It was difficult to choose quotes for these books, since they are books about ideas and events, with hundreds of different people quoted and referenced. After flipping through the books and seeing quote after beautiful, stirring, inspiring, infuriating quote, I decided to pull the lens back to more general thoughts from introductions and prefaces.
Wobblies!: A Graphic History of the Industrial Workers of the World, edited by Paul Buhle and Nicole Schulman (many contributors)
The world of the Wobs was made up of immigrant workers without steady employment, health plans, social security or drug benefits (like the future that Republicans and many a Democrat envision), without any responsibility on the part of the filthy rich for the growing class of poor -- so much like the society around us today. The world of the Wobblies was one realized in its best moments by solidarity across race, ethnic, gender, and nationality lines. The Wobbly world and promise was wrecked, finally by the eager collaboration of corporate business and the military, liberals and conservatives, all of them committee firmly to Empire. Will the same thing or something like it happen, as the empire slides into crisis again/ Only time will tell. But what the Wobs did was to hold up an alternative, the alternative we need now more than ever. (2005, from the introduction)
Studs Terkel's Working: A Graphic Adaptation, adapted by Harvey Pekar, edited by Paul Buhle
This book, being about work, is, by its very nature, about violence -- to the spirit as well as to the body. It is about ulcers as well as accidents, about shouting matches as well as fistfights, about nervous breakdowns as well as kicking the dog around. It is, above all (or beneath all), about daily humiliations. To survive the day is triumph enough for the walking wounded among the great many of us. . . . .Working: People Talk About What They Do All Day and How They Feel About What They Do, originally published in 1974, is a compilation of interviews with hundreds of working people by the late great Studs Terkel, an oral historian and radio broadcaster. It is a classic text of sociology, labour relations, and humanity. Terkel published an updated edition in 1997.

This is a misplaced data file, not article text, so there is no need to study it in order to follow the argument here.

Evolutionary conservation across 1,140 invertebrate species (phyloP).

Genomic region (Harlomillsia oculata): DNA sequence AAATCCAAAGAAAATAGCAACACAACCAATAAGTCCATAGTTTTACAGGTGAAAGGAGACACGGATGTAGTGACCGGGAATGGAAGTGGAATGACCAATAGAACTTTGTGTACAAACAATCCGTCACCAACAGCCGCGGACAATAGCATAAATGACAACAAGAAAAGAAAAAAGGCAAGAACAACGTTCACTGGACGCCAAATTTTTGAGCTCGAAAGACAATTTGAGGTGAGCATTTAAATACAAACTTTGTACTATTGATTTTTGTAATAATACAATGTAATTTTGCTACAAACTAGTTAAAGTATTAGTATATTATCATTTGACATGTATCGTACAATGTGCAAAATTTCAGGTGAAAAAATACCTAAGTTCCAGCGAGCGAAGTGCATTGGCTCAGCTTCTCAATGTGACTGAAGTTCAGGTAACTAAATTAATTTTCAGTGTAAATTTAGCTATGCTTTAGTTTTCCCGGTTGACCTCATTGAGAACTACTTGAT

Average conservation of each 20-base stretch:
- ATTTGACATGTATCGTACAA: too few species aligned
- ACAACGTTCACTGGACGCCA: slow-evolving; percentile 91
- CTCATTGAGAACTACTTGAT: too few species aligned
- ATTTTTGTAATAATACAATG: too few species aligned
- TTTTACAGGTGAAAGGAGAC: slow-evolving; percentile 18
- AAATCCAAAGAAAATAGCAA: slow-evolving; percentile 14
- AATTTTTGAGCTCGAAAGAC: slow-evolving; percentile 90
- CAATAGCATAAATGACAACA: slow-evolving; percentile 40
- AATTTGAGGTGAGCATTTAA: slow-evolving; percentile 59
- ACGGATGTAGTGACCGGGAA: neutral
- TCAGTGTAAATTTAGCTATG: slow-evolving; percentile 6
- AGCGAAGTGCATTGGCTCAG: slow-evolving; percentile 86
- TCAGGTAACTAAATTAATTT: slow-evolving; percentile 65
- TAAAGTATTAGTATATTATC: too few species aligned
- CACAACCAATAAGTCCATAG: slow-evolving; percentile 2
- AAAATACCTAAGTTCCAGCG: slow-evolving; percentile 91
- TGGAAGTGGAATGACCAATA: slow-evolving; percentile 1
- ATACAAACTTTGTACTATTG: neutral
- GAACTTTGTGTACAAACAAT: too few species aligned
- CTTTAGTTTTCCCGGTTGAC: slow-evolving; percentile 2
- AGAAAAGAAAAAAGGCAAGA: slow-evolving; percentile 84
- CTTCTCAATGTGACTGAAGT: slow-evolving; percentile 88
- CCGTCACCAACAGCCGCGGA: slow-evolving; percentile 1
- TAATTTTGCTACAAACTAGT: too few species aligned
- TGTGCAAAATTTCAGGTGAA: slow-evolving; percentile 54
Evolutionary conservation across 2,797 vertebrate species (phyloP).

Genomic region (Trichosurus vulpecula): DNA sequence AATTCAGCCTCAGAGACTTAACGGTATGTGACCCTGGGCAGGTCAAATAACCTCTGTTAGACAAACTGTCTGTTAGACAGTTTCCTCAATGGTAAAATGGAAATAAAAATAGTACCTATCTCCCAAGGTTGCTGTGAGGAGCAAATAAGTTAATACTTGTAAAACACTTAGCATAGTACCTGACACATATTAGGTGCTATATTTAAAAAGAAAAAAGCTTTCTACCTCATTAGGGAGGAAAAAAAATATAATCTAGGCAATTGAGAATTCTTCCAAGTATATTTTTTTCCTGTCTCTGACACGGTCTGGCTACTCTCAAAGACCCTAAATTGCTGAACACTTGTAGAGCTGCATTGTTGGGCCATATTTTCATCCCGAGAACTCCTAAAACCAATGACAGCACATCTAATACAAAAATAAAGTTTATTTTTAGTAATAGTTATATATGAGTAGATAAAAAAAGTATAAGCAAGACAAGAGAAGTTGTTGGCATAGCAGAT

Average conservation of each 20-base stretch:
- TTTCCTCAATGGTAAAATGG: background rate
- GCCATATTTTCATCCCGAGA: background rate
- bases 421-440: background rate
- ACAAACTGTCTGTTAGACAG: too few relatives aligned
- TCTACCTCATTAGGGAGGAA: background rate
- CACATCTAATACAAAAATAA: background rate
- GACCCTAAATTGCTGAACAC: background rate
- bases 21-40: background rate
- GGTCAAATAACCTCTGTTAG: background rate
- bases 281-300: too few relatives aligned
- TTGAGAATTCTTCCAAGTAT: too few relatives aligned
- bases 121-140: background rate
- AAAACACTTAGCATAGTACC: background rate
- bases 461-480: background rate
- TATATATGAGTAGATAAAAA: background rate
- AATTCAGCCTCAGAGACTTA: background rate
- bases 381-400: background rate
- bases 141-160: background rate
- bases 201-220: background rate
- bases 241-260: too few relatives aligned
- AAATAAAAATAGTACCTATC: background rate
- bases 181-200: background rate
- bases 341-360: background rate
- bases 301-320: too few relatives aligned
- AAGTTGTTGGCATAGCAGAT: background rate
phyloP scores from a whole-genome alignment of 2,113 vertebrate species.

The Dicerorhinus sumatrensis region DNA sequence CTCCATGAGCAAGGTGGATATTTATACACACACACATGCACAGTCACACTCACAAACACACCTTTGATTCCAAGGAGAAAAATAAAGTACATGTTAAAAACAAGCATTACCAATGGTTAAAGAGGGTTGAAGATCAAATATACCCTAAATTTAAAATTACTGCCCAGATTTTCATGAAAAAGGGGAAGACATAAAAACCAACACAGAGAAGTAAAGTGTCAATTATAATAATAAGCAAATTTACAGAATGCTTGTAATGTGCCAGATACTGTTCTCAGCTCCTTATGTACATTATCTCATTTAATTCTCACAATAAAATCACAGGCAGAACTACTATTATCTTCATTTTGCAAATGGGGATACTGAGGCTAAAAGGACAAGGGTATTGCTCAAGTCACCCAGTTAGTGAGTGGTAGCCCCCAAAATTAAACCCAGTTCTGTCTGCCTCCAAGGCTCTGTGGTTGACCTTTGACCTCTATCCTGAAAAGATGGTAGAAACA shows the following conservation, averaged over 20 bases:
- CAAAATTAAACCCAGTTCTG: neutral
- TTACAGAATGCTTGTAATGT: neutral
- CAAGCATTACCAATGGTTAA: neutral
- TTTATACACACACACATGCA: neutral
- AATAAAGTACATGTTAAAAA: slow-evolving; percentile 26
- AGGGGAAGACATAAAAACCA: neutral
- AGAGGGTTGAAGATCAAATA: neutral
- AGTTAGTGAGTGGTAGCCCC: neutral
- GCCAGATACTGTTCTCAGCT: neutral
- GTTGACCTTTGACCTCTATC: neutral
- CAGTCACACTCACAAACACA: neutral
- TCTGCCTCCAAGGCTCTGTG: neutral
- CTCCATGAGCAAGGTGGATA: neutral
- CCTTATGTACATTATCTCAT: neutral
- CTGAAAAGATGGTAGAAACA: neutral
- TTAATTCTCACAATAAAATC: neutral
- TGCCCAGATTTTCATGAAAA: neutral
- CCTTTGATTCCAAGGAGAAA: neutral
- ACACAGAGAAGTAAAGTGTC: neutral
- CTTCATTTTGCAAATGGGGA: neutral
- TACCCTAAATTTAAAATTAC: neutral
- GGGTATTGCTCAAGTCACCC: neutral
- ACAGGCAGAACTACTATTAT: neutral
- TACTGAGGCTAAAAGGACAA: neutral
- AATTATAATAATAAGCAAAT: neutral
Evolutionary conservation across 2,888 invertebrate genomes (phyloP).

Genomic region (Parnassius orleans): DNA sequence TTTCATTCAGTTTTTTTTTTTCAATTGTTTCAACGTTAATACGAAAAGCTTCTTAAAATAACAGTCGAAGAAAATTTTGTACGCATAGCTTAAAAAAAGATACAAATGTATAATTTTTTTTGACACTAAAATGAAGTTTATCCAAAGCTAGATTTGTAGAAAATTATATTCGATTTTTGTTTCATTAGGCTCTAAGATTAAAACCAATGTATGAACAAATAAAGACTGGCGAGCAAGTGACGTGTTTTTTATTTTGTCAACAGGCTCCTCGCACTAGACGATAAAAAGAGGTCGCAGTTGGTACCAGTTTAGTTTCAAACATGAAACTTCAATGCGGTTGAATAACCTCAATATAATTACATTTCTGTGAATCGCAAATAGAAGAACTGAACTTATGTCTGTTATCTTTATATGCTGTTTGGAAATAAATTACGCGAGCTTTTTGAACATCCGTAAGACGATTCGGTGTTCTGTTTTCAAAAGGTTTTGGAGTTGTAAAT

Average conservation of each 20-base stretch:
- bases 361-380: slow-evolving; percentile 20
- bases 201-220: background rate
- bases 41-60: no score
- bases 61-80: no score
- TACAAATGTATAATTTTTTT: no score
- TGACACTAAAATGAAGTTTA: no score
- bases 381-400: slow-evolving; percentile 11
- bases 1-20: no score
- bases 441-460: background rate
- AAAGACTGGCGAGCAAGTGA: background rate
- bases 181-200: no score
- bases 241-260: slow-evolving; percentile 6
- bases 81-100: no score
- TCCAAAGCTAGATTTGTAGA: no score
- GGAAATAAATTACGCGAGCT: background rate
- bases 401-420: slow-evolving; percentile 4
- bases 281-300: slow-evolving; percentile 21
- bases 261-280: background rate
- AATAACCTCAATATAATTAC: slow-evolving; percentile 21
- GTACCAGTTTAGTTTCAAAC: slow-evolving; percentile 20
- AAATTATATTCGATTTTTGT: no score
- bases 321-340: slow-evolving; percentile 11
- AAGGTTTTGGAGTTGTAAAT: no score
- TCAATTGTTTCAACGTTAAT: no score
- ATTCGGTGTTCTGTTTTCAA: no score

It is about a search, too, for daily meaning as well as daily bread, for recognition as well as cash, for astonishment rather than torpor, in short, for a sort of life rather than a Monday through Friday sort of dying. . . .
During my three years of prospecting, I may have, on more occasions than I had imagined, struck gold. I was constantly astonished by the extraordinary dreams of ordinary people. (1974, from the original introduction by Studs Terkel)
The cover art of the graphic adaptation reflects the very famous original cover, shown here.
A People's History of American Empire: A Graphic Adaptation, Howard Zinn, Mike Konopacki, Paul Buhle
The history of the United States was written for many generations as a heroic conquest of land and its original inhabitants, and as the steady spread of democracy from border to border and sea to sea. It culminated in the current nation being uniquely suited by history, perhaps by divine destiny, to make the rules for the planet and carry them out when necessary. Every sacrifice made, by Americans and others, was justified by that end. Even when, by 1950, atomic and finally thermonuclear war threatened to wipe out civilization, the sense of rectitude remained firmly in place. Americans had sought to make the world a better place, a nearly perfect place, even if they had been thwarted in the task.
The Vietnam War changed the perceptions of a generation. Some few earlier dissenting historians, such as W.E.B. DuBois, had pointed toward a markedly darker national saga, but they had been not much heard. Then, an evident crisis in empire brought into view past crises of empire, internal as well as external, and the high price that had been paid for those crises. Another story began to be told, not of America as a wicked place or Americans as wicked people but of the trouble in the soul of an imperial nation.
Beginning in the 1960s, scholars of various kinds started to write widely about Indians, African Americans, working people, and women, of struggles for reform won and lost, of wealth gained at vast public expense in squandered dollars and lives. This was the saga of the internal empire, precursor in many ways to the transcontinental empire to follow. None of the scholars charting this empire epitomized the truth teller and political visionary better than the then young professor Howard Zinn. None reached as many readers, a decade after the decline of the social movements of the 1960s, as an older Zinn. A People's History of the United States (first published in 1980), its pages afire with lucidity, set a new standard for the retelling of the nation's story, this time linked closely to other peoples everywhere, and likewise to a distant human past and a hoped for future. (2008, from the foreword)